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Collector Claims Gallery Landed Him on Marlene Dumas ‘Blacklist’

On March 29, Miami real estate developer and art collector Craig Robins filed a lawsuit against dealer David Zwirner and David Zwirner Gallery, New York, in the U.S. District Court for the Southern District of New York, alleging breach of contract and fraud. According to Robins’s suit, Zwirner refused to honor an oral agreement to

NEW YORK—On March 29, Miami real estate developer and art collector Craig Robins filed a lawsuit against dealer David Zwirner and David Zwirner Gallery, New York, in the U.S. District Court for the Southern District of New York, alleging breach of contract and fraud. According to Robins’s suit, Zwirner refused to honor an oral agreement to sell him three recent works by South African–born artist Marlene Dumas from “Against the Wall,” an exhibition at the gallery (on view through April 24). Robins seeks over $3million in compensatory damages and more than $5million in punitive damages. Zwirner has filed documents with the court asserting that there was no such agreement between the gallery and the collector, and that the lawsuit is “an exercise of pure ego, and the case has no merit.”

At the center of the lawsuit is Robins’s assertion that Dumas has put him on a “blacklist,” and that her dealer, David Zwirner, is to blame. Over the years Robins reportedly has collected about 30 paintings by the artist, who currently lives in Amsterdam and whose work was the subject of a major solo show last year at the Museum of Modern Art, New York.

According to his suit, in December 2004 Robins sold a Dumas painting from his collection, Rein­hardt’s Daughter, 1994, through Zwirner and asked the dealer to keep the sale confidential. Zwirner claimed in his statement that he did not inform anyone about the sale until it was completed, and that he and Robins had never agreed to keep the sale of the work confidential. Also according to Zwirner’s statement, the painting was sold for $925,000. Hauser & Wirth, Zurich, purchased the work with the intent to resell it to a private Swiss collector; soon thereafter, according to his statement, Zwirner informed Dumas’s studio, which maintains the artist’s archive, of the sale of the work, adding that the new owner “would be willing to loan it to important exhibitions if necessary.”

Robins alleges that Dumas’s disapproval of a collector putting her work up for resale led her to place him on a “blacklist” prohibiting anyone dealing in the artist’s work on the primary market from selling to Robins. Robins’s lawyer, Aaron Richard Golub, claimed to ARTnews­letter that Zwirner “snitched on a confidentiality agreement,” and alleges in the complaint that the dealer “always intended to inform Dumas of the sale, using that as a way to ingratiate himself with the artist.” Until 2008, Dumas was represented in the United States by the Jack Tilton Gallery, New York, but then switched to David Zwirner. Zwirner “simply sold Craig Robins down the river,” Golub said.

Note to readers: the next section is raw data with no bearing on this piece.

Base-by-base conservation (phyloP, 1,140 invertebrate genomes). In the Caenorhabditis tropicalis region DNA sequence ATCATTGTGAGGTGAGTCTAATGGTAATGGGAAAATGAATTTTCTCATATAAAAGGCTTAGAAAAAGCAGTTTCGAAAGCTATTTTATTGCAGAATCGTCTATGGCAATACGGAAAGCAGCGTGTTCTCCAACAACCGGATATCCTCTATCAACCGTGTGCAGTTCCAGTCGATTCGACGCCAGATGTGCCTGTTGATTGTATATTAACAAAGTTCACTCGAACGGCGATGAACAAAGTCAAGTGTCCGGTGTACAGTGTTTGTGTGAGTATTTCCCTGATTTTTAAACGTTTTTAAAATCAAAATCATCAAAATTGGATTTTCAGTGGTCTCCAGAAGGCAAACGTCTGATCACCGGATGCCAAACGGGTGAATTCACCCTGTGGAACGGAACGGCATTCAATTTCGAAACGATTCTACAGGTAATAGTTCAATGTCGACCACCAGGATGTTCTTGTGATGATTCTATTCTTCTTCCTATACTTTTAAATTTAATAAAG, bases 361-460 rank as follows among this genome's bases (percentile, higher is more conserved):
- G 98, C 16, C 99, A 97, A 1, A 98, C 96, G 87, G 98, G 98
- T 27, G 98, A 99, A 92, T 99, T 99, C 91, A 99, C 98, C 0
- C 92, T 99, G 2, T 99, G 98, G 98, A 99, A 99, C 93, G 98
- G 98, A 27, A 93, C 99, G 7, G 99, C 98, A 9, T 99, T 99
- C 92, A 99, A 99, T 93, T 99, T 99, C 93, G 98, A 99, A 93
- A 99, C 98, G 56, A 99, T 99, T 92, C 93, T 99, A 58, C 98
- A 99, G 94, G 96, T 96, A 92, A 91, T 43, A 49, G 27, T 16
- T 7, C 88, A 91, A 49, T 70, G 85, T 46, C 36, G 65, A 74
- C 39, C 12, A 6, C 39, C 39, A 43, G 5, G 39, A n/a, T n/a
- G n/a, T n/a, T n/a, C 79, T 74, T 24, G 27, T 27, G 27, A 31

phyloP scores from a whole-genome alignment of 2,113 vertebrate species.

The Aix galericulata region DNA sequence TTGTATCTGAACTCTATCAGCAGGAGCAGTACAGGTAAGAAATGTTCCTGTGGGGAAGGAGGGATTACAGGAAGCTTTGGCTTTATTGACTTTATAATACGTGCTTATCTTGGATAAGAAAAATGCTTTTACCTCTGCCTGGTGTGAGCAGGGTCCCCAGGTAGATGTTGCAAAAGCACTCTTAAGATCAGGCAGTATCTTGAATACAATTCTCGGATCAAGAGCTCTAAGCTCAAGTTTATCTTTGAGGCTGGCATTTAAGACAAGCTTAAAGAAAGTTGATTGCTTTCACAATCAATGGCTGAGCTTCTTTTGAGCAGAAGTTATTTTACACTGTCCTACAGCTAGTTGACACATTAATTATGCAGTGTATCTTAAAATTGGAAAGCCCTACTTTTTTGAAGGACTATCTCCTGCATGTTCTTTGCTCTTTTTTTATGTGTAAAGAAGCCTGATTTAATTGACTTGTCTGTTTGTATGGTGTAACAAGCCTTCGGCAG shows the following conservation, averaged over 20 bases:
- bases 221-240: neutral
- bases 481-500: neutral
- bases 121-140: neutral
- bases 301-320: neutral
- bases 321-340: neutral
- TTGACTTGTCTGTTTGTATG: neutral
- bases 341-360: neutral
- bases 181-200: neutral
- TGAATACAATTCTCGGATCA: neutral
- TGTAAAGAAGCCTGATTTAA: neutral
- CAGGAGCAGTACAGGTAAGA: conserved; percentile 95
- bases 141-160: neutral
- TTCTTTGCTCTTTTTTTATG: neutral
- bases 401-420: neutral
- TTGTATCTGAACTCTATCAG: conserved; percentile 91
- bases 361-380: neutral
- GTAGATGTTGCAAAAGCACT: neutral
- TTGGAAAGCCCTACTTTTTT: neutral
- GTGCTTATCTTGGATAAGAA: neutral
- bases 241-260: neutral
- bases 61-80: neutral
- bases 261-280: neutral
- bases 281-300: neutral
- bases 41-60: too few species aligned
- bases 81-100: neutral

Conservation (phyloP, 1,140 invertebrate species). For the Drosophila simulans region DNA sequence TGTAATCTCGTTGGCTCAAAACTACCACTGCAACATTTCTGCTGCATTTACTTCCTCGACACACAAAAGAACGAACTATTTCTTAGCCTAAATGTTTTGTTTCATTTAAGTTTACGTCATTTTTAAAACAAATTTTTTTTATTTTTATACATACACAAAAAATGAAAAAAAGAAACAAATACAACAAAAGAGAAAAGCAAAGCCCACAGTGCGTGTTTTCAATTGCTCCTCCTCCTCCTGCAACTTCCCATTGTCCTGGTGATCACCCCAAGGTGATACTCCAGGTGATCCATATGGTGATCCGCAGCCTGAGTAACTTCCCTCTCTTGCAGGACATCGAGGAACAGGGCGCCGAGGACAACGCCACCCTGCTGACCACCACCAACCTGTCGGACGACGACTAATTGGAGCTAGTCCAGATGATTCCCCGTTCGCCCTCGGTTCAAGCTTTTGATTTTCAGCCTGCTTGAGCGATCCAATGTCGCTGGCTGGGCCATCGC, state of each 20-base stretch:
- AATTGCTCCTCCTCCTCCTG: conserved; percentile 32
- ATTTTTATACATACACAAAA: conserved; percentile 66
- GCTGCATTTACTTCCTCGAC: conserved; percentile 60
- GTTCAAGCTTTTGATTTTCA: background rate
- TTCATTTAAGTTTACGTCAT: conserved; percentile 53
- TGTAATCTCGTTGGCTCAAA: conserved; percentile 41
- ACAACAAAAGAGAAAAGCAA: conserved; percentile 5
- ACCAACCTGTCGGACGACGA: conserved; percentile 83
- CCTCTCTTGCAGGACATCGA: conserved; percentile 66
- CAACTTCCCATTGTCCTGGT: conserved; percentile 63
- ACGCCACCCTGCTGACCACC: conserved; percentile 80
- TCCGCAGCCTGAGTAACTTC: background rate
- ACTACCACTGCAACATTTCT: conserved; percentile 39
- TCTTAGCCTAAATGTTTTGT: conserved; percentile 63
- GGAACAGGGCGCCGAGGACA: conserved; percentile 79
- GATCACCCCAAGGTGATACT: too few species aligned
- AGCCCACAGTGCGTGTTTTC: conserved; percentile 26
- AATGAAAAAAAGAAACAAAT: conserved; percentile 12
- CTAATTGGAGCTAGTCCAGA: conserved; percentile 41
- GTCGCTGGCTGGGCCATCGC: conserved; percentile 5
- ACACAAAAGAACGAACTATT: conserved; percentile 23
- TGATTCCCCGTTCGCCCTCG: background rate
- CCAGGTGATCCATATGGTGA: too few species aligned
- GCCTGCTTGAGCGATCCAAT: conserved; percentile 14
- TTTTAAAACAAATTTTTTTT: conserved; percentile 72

According to his lawsuit, Robins learned within a matter of weeks that Zwirner had informed Dumas of the sale, and threatened legal action, but the dealer agreed that when Zwirner exhibited works by the artist, Robins would have “first choice, after museums, to purchase one or more” of the works. The claim also alleges that Zwirner, “in consideration of not commencing an action,” promised Robins would again have access to Dumas’s work on the primary market and that he would be removed from the blacklist. Robins claims that he informed Zwirner he wanted to buy three oils on linen—Figure in a Landscape, 2010; Under Construction, 2009, and Wall Weeping, 2009—from the current show, but was ignored.

Zwirner disputes Robins’s account. “I never promised or stated to Mr. Robins that I would sell him a painting by Marlene Dumas,” he writes in his statement to the district court. “Additionally, I never promised or stated to Mr. Robins that I would give him first pick or a right of first refusal after museums for any works by Dumas from any show of her art.” And the existence of a blacklist is itself in dispute. Zwirner’s statement to the court refers to it as the “so-called ‘blacklist.’” Golub told ARTnews­letter, “We have graphic proof of a blacklist, and we will bring it out at trial.” However, Frank Demaegd, owner of Zeno X Gallery, Antwerp, Belgium, which has represented Dumas in Europe since 1991 and which has sold Robins “two or three” paintings over the years, claimed that Dumas has never directed him not to sell to Robins or to anyone else.

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